President Biden on Wednesday told the nation that it's "within our power" to end cancer, as part of a larger argument for creating an advanced health research agency similar to the Defense Department's DARPA. The president grew emotional when discussing the disease, which claimed the life of his son Beau Biden in 2015.
"The Defense Department has an agency called DARPA – the Defense Advanced Research Projects Agency – [...] to develop breakthroughs to enhance our national security," Mr. Biden said during his address to a joint session of Congress. "...It's led to everything from the discovery of the internet to GPS and so much more that's enhanced our security."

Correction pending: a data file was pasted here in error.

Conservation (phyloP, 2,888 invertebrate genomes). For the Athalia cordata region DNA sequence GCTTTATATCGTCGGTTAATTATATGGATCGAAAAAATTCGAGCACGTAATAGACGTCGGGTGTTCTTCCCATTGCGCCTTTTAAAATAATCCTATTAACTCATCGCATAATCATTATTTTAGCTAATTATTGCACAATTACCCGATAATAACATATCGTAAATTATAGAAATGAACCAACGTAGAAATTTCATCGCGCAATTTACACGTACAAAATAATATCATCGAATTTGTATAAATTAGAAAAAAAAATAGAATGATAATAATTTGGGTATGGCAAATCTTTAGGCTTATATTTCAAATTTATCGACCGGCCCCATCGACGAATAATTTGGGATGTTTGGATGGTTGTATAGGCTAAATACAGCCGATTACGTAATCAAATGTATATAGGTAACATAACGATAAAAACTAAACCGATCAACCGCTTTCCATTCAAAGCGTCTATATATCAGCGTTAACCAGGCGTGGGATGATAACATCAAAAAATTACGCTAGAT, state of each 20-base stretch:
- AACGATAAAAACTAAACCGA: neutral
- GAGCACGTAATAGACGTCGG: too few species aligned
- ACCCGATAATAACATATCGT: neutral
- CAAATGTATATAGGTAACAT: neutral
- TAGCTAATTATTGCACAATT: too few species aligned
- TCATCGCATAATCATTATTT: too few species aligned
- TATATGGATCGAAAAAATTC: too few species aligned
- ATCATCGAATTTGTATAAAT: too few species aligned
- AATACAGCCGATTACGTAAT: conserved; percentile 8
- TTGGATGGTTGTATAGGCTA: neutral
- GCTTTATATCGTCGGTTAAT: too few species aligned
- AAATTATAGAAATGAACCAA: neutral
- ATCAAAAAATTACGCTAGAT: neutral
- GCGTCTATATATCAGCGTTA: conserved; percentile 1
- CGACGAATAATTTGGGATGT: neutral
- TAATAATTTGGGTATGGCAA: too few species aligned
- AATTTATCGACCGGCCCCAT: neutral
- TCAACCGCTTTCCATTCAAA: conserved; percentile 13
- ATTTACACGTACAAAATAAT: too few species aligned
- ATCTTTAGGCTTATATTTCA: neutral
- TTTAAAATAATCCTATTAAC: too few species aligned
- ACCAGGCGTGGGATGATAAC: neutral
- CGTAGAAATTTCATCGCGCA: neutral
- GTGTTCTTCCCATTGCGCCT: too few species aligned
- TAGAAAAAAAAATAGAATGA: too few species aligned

"The National Institutes of Health, the NIH, I believe, should create a similar Advanced Research Projects Agency for health," the president added. "And here's what it would do — it would have a singular purpose: To develop breakthroughs – to prevent, detect, and treat diseases like Alzheimer's, diabetes, and cancer."
Mr. Biden then veered from his prepared remarks to discuss how a cancer proposal passed during the Obama administration was named for his son, who died of brain cancer at age 46. Mr. Biden frequently mentions Beau in his speeches, noting on the eve of his inauguration that his "one regret" was that Beau could not be there.
"So many of us have deceased sons, daughters and relatives who have died of cancer," the president said. "I can think of no more worthy investment. I know of nothing that is more bipartisan."
"So let's end cancer as we know it," he added, drawing lengthy bipartisan applause from lawmakers. "It's within our power."